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Adding Properties To Your C# Classes

<< Part of an ongoing lesson - first part is here >>

You've been using properties a lot throughout this book: setting the Text property for a Textbox, setting size properties, setting font properties, etc. The way you did it in code was this:

textBox1.Text = "My Text";

So the object is called textBox1. This textBox1 object has a property called Text. To set a value for the Text property, you're typing a string between double quotes, and after an equals sign ( = ).

Behind the scenes, this property value gets handed over to a class, so that something can be done with it.

C# .NET allows you to set up your own properties, so that they can be used the same way. Let's see how it's done.

The only thing you have in your class at the moment is a private method:

private string getMessage(string givenName)

return "Happy Birthday " + givenName;


This Method can't be seen from the outside world. But that doesn't mean that it can't be used inside of the class. We'll have our property call this method.

But our property will do the following:

  • Allow us to pass a value over to our class
  • Allow us to get that value back out of the class
  • The easy way to add a property to your class is via the Insert Snippet menu. So right click just after the final curly bracket of your getMessage Method. You should see the following menu appear:

    The Insert Snippet menu

    Select Insert Snippet to see the following: (Community 2017 users should select Snippet > Insert Snippet from the menu, rather than Insert Snippet.)

    Insert Snippet sub menu

    Double click C# to see the menu below:

    Insert Snippet - list of available shortcuts

    Select propfull from the list and C# will add this default code:

    The default snippet code for a C# Property

    The code is a little bit baffling, so we'll go through what's been added.

    The default code is for an integer property called MyProperty. A private integer variable has also been set up. (Variables inside of your own classes are called Fields.)

    But we want to return a birthday message as a string, not as an integer. So where it says private int myVar, change the int to string. Now change myVar to birthdayMessage. The variable name is highlighted:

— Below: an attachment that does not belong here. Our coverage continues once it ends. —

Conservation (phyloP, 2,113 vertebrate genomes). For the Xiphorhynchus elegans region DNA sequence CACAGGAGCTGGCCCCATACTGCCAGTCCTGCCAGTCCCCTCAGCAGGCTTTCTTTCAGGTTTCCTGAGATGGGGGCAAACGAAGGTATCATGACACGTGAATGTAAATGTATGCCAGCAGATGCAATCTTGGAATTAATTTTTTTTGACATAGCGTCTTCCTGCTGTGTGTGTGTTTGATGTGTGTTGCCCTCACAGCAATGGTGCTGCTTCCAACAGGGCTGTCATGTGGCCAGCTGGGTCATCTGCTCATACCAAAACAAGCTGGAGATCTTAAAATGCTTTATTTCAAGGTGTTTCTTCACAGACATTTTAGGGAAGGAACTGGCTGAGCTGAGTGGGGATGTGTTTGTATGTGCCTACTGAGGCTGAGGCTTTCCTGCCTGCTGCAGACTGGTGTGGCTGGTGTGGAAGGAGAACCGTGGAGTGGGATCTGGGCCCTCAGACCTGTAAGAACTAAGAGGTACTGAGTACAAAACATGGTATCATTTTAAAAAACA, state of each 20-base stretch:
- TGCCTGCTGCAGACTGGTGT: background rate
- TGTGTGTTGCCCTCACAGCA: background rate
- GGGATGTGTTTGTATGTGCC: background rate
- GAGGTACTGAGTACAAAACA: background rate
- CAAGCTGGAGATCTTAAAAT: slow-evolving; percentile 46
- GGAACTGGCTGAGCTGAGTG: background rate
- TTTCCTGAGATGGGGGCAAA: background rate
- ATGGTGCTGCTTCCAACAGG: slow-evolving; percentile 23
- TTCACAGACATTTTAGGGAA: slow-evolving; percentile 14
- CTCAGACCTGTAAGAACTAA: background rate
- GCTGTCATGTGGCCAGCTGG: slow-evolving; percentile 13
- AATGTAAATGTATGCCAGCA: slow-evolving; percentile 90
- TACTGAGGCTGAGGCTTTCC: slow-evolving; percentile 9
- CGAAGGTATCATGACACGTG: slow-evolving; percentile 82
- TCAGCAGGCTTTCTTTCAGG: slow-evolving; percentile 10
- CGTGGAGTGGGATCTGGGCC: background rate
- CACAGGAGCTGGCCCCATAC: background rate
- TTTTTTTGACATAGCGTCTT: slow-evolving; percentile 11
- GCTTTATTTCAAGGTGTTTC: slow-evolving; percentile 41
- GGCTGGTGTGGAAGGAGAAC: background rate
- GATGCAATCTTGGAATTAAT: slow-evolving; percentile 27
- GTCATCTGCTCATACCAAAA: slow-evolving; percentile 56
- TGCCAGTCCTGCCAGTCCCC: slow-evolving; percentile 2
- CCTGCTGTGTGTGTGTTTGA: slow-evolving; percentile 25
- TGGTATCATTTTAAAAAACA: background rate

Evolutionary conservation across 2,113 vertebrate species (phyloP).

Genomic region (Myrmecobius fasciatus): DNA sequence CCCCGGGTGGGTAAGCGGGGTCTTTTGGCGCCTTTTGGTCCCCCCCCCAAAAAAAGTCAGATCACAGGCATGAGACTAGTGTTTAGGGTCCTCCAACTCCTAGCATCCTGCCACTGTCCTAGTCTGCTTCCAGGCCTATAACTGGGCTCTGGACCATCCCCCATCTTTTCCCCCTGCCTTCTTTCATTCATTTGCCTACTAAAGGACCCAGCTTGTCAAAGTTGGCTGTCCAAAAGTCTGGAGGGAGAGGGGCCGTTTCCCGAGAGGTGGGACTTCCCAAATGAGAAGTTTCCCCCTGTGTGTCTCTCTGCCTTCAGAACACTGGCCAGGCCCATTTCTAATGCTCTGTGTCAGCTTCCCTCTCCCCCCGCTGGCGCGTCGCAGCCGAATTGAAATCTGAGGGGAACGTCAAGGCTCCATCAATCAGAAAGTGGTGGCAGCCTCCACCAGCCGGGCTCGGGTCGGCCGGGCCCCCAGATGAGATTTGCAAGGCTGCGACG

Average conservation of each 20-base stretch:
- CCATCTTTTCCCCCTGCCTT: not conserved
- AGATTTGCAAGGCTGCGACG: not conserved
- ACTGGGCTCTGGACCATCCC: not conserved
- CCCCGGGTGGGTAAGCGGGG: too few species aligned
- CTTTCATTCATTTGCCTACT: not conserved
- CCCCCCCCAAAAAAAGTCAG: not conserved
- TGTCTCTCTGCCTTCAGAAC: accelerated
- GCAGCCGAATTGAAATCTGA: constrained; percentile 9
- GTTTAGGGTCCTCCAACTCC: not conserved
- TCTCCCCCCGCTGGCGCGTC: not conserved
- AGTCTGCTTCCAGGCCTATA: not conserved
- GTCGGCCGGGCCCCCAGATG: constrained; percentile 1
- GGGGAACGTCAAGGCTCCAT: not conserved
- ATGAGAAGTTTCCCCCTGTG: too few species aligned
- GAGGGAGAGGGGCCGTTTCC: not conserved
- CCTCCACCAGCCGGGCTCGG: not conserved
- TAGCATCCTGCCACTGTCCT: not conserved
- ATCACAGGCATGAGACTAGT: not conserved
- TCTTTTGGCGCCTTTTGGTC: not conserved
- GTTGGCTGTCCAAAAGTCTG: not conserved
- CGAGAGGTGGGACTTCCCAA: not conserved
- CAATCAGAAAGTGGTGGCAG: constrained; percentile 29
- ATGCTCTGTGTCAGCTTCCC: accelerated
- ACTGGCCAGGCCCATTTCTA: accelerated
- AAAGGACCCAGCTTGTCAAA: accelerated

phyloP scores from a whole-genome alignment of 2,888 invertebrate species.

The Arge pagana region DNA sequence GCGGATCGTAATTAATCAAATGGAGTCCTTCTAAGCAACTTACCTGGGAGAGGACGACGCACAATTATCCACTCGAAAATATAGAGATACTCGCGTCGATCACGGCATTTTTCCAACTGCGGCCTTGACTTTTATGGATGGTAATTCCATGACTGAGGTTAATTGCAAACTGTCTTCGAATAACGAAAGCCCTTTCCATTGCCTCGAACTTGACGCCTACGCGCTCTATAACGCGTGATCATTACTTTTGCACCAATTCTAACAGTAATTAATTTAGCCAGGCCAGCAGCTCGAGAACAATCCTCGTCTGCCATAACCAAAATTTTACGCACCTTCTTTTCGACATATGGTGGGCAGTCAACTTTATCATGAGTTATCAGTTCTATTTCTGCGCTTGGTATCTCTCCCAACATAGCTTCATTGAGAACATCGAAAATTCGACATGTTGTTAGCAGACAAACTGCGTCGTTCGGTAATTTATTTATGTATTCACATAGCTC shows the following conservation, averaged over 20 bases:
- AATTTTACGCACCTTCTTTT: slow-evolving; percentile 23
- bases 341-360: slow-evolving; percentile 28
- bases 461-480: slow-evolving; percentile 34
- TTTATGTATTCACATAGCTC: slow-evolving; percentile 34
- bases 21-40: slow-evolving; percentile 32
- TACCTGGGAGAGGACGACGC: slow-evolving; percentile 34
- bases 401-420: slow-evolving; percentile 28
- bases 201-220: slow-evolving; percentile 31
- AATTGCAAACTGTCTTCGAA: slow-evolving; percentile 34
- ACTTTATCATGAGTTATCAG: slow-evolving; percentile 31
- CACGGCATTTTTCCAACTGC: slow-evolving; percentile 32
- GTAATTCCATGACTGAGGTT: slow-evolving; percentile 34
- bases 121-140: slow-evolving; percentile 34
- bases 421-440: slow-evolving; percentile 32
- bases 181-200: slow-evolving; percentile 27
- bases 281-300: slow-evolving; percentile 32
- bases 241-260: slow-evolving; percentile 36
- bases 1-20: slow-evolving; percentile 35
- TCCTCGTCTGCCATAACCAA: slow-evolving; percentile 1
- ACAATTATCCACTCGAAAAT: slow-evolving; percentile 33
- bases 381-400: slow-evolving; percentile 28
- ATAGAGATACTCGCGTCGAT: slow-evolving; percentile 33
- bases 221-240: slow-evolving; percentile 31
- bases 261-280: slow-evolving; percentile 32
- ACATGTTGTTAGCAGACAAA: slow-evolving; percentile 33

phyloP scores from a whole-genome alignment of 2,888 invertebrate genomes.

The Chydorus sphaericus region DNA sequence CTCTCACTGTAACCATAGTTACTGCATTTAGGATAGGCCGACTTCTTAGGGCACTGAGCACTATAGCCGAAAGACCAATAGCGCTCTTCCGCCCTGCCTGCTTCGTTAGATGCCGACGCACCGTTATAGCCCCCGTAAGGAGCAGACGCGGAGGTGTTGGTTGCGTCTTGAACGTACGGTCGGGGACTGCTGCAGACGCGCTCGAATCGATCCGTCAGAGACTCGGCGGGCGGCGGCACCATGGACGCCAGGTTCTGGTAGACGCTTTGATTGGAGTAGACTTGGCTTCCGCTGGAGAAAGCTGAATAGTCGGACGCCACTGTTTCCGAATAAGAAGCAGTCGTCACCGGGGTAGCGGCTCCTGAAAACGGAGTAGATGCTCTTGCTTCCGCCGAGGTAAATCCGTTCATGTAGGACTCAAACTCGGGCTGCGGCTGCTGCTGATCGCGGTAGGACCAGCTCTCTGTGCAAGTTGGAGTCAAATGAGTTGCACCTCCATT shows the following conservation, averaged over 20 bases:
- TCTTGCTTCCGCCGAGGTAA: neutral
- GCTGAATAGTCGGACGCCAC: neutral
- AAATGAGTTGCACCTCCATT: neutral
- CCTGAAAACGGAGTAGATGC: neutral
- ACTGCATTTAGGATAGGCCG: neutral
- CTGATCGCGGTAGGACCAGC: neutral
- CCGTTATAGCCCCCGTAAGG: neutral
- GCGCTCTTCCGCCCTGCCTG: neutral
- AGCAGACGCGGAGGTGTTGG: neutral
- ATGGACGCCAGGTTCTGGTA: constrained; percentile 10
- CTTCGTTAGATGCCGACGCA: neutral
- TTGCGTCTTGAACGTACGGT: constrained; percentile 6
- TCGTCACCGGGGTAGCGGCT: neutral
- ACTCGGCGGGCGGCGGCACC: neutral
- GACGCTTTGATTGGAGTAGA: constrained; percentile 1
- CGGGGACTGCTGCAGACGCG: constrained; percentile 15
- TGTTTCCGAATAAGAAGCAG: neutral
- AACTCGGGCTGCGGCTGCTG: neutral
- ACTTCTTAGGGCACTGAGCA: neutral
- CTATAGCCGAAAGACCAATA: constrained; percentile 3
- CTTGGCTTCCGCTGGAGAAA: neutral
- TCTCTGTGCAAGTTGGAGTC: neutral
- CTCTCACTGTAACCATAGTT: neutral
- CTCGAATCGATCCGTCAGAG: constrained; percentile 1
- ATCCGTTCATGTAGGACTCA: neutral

Highlighting a class field

    Hold your mouse over the highlighted area to see a light bulb icon appear:

    Potential Fixes popup

    Click the arrow on the light bulb to see this:

    The Rename option in C#

    Click on Rename myVar to birthdayMessage. All occurences of myVar variables will then be renamed to birthdayMessage.

    Where it says public int MyProperty, change the int to string. Your property will then look like this:

    The renamed property

    So the name of the variable outside of the property has been changed to birthdayMessage:

    private string birthdayMessage;

    This means that the variable will now be visible from everywhere in the class.

    Note that we've also replaced myVar with birthdayMessage inside of the property.

    The structure of the property itself, though, is this:

    public string MyProperty


    This sets a property called MyProperty. You can change this to almost anything you like - it's just the same as a variable name.

    Inside of the property body, you have an area that gets values out:

    get { return birthdayMessage; }

    And an area where you can put values in (set them):

    set { birthdayMessage = value; }

    The keywords get and set are used for this purpose. The value is the value you will be passing in to the property. Change the line to this:

    birthdayMessage = getMessage( value );

    We are now using our private getMessage Method. The value being handed over to our Method will be the value that gets handed over to the property.

    (If you only need to hand values over and not get them out, then just use the set part. This is known as a write-only property. If you just want to get values out, then just use the get part. The property will then be read-only.)

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